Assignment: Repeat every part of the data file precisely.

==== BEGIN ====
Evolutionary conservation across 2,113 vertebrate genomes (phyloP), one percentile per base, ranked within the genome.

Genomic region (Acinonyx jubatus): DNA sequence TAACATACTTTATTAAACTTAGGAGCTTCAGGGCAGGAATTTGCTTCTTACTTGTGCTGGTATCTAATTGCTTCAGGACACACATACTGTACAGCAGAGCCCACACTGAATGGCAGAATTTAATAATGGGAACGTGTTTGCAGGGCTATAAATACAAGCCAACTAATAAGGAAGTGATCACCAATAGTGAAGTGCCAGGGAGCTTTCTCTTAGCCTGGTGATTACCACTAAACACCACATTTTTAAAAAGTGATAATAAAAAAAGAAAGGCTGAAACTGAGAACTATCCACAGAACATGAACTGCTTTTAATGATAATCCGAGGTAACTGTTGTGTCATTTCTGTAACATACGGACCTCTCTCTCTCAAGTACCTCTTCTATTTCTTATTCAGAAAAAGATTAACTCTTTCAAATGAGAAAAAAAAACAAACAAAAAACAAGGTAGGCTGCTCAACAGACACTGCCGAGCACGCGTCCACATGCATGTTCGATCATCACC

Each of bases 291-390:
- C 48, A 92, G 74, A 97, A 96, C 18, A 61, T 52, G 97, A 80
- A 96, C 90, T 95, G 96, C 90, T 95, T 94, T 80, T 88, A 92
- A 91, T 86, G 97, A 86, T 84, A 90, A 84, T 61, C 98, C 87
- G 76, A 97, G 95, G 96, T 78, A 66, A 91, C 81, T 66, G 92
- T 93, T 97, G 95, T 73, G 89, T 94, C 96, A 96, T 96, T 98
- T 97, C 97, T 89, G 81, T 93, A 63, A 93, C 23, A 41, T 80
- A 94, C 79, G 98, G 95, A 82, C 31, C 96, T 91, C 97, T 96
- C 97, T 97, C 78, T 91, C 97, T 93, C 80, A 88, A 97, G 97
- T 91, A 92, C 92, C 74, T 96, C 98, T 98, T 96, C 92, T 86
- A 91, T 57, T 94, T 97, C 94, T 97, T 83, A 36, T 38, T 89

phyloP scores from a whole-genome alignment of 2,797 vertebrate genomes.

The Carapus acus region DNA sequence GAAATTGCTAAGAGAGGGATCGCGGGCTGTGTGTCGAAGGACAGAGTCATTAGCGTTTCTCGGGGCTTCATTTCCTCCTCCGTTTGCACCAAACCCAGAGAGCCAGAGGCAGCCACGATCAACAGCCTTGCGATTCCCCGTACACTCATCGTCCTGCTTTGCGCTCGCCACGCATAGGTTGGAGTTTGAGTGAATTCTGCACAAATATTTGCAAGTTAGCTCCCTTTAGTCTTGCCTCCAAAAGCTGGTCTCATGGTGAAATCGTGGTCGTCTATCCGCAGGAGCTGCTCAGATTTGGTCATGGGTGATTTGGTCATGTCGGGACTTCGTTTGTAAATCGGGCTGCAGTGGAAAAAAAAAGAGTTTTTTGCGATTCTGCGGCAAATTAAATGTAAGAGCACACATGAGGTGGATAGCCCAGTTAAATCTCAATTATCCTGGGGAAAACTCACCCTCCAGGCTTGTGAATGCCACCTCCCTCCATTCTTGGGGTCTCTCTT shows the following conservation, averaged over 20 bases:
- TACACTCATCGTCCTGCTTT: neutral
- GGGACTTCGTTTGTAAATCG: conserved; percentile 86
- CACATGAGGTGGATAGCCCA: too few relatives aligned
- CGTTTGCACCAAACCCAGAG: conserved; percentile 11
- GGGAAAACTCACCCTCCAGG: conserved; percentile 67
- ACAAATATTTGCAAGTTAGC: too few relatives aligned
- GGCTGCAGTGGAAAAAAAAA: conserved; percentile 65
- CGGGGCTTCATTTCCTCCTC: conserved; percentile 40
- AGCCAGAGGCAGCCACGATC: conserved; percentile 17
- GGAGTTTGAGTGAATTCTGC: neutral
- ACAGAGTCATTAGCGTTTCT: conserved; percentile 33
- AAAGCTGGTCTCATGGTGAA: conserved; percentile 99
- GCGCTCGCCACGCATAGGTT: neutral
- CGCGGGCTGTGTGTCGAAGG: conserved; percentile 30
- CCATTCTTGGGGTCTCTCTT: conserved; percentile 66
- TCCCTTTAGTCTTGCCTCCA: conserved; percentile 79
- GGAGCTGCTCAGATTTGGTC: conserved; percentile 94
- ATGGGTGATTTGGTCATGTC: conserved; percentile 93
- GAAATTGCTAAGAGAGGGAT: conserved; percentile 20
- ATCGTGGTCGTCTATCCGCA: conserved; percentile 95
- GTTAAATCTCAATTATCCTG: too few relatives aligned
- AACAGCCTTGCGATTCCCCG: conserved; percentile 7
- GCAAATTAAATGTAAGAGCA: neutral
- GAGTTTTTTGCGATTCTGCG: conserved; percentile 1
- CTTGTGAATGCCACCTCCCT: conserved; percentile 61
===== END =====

Evolutionary conservation across 2,113 vertebrate genomes (phyloP), one percentile per base, ranked within the genome.

Genomic region (Acinonyx jubatus): DNA sequence TAACATACTTTATTAAACTTAGGAGCTTCAGGGCAGGAATTTGCTTCTTACTTGTGCTGGTATCTAATTGCTTCAGGACACACATACTGTACAGCAGAGCCCACACTGAATGGCAGAATTTAATAATGGGAACGTGTTTGCAGGGCTATAAATACAAGCCAACTAATAAGGAAGTGATCACCAATAGTGAAGTGCCAGGGAGCTTTCTCTTAGCCTGGTGATTACCACTAAACACCACATTTTTAAAAAGTGATAATAAAAAAAGAAAGGCTGAAACTGAGAACTATCCACAGAACATGAACTGCTTTTAATGATAATCCGAGGTAACTGTTGTGTCATTTCTGTAACATACGGACCTCTCTCTCTCAAGTACCTCTTCTATTTCTTATTCAGAAAAAGATTAACTCTTTCAAATGAGAAAAAAAAACAAACAAAAAACAAGGTAGGCTGCTCAACAGACACTGCCGAGCACGCGTCCACATGCATGTTCGATCATCACC

Each of bases 291-390:
- C 48, A 92, G 74, A 97, A 96, C 18, A 61, T 52, G 97, A 80
- A 96, C 90, T 95, G 96, C 90, T 95, T 94, T 80, T 88, A 92
- A 91, T 86, G 97, A 86, T 84, A 90, A 84, T 61, C 98, C 87
- G 76, A 97, G 95, G 96, T 78, A 66, A 91, C 81, T 66, G 92
- T 93, T 97, G 95, T 73, G 89, T 94, C 96, A 96, T 96, T 98
- T 97, C 97, T 89, G 81, T 93, A 63, A 93, C 23, A 41, T 80
- A 94, C 79, G 98, G 95, A 82, C 31, C 96, T 91, C 97, T 96
- C 97, T 97, C 78, T 91, C 97, T 93, C 80, A 88, A 97, G 97
- T 91, A 92, C 92, C 74, T 96, C 98, T 98, T 96, C 92, T 86
- A 91, T 57, T 94, T 97, C 94, T 97, T 83, A 36, T 38, T 89

phyloP scores from a whole-genome alignment of 2,797 vertebrate genomes.

The Carapus acus region DNA sequence GAAATTGCTAAGAGAGGGATCGCGGGCTGTGTGTCGAAGGACAGAGTCATTAGCGTTTCTCGGGGCTTCATTTCCTCCTCCGTTTGCACCAAACCCAGAGAGCCAGAGGCAGCCACGATCAACAGCCTTGCGATTCCCCGTACACTCATCGTCCTGCTTTGCGCTCGCCACGCATAGGTTGGAGTTTGAGTGAATTCTGCACAAATATTTGCAAGTTAGCTCCCTTTAGTCTTGCCTCCAAAAGCTGGTCTCATGGTGAAATCGTGGTCGTCTATCCGCAGGAGCTGCTCAGATTTGGTCATGGGTGATTTGGTCATGTCGGGACTTCGTTTGTAAATCGGGCTGCAGTGGAAAAAAAAAGAGTTTTTTGCGATTCTGCGGCAAATTAAATGTAAGAGCACACATGAGGTGGATAGCCCAGTTAAATCTCAATTATCCTGGGGAAAACTCACCCTCCAGGCTTGTGAATGCCACCTCCCTCCATTCTTGGGGTCTCTCTT shows the following conservation, averaged over 20 bases:
- TACACTCATCGTCCTGCTTT: neutral
- GGGACTTCGTTTGTAAATCG: conserved; percentile 86
- CACATGAGGTGGATAGCCCA: too few relatives aligned
- CGTTTGCACCAAACCCAGAG: conserved; percentile 11
- GGGAAAACTCACCCTCCAGG: conserved; percentile 67
- ACAAATATTTGCAAGTTAGC: too few relatives aligned
- GGCTGCAGTGGAAAAAAAAA: conserved; percentile 65
- CGGGGCTTCATTTCCTCCTC: conserved; percentile 40
- AGCCAGAGGCAGCCACGATC: conserved; percentile 17
- GGAGTTTGAGTGAATTCTGC: neutral
- ACAGAGTCATTAGCGTTTCT: conserved; percentile 33
- AAAGCTGGTCTCATGGTGAA: conserved; percentile 99
- GCGCTCGCCACGCATAGGTT: neutral
- CGCGGGCTGTGTGTCGAAGG: conserved; percentile 30
- CCATTCTTGGGGTCTCTCTT: conserved; percentile 66
- TCCCTTTAGTCTTGCCTCCA: conserved; percentile 79
- GGAGCTGCTCAGATTTGGTC: conserved; percentile 94
- ATGGGTGATTTGGTCATGTC: conserved; percentile 93
- GAAATTGCTAAGAGAGGGAT: conserved; percentile 20
- ATCGTGGTCGTCTATCCGCA: conserved; percentile 95
- GTTAAATCTCAATTATCCTG: too few relatives aligned
- AACAGCCTTGCGATTCCCCG: conserved; percentile 7
- GCAAATTAAATGTAAGAGCA: neutral
- GAGTTTTTTGCGATTCTGCG: conserved; percentile 1
- CTTGTGAATGCCACCTCCCT: conserved; percentile 61